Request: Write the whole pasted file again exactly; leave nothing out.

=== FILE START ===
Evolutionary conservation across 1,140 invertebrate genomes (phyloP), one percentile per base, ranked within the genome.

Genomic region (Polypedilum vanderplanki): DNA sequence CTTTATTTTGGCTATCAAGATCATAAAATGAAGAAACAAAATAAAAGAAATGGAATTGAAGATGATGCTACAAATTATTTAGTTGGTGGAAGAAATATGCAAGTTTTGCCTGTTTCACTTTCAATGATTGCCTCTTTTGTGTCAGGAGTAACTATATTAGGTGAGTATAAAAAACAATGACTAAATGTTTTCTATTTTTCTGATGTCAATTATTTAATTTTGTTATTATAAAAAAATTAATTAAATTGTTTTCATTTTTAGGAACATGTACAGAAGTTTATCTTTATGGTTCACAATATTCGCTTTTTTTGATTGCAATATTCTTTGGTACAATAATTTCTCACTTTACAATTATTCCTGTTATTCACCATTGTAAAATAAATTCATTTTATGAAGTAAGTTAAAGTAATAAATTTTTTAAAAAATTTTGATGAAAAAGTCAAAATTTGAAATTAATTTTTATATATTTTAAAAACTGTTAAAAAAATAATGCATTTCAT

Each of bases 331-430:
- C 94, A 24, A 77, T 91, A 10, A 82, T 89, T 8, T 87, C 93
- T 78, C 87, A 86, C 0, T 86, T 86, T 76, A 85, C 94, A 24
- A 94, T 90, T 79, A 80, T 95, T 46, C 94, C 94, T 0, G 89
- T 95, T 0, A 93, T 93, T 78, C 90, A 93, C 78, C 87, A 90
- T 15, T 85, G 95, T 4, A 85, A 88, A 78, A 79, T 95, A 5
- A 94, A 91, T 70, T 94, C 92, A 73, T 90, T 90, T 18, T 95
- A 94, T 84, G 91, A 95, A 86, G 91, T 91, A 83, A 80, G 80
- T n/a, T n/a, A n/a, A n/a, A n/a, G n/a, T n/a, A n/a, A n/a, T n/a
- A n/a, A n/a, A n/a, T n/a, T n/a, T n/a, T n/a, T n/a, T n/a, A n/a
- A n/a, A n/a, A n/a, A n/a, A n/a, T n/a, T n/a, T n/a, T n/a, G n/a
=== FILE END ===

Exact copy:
Evolutionary conservation across 1,140 invertebrate genomes (phyloP), one percentile per base, ranked within the genome.

Genomic region (Polypedilum vanderplanki): DNA sequence CTTTATTTTGGCTATCAAGATCATAAAATGAAGAAACAAAATAAAAGAAATGGAATTGAAGATGATGCTACAAATTATTTAGTTGGTGGAAGAAATATGCAAGTTTTGCCTGTTTCACTTTCAATGATTGCCTCTTTTGTGTCAGGAGTAACTATATTAGGTGAGTATAAAAAACAATGACTAAATGTTTTCTATTTTTCTGATGTCAATTATTTAATTTTGTTATTATAAAAAAATTAATTAAATTGTTTTCATTTTTAGGAACATGTACAGAAGTTTATCTTTATGGTTCACAATATTCGCTTTTTTTGATTGCAATATTCTTTGGTACAATAATTTCTCACTTTACAATTATTCCTGTTATTCACCATTGTAAAATAAATTCATTTTATGAAGTAAGTTAAAGTAATAAATTTTTTAAAAAATTTTGATGAAAAAGTCAAAATTTGAAATTAATTTTTATATATTTTAAAAACTGTTAAAAAAATAATGCATTTCAT

Each of bases 331-430:
- C 94, A 24, A 77, T 91, A 10, A 82, T 89, T 8, T 87, C 93
- T 78, C 87, A 86, C 0, T 86, T 86, T 76, A 85, C 94, A 24
- A 94, T 90, T 79, A 80, T 95, T 46, C 94, C 94, T 0, G 89
- T 95, T 0, A 93, T 93, T 78, C 90, A 93, C 78, C 87, A 90
- T 15, T 85, G 95, T 4, A 85, A 88, A 78, A 79, T 95, A 5
- A 94, A 91, T 70, T 94, C 92, A 73, T 90, T 90, T 18, T 95
- A 94, T 84, G 91, A 95, A 86, G 91, T 91, A 83, A 80, G 80
- T n/a, T n/a, A n/a, A n/a, A n/a, G n/a, T n/a, A n/a, A n/a, T n/a
- A n/a, A n/a, A n/a, T n/a, T n/a, T n/a, T n/a, T n/a, T n/a, A n/a
- A n/a, A n/a, A n/a, A n/a, A n/a, T n/a, T n/a, T n/a, T n/a, G n/a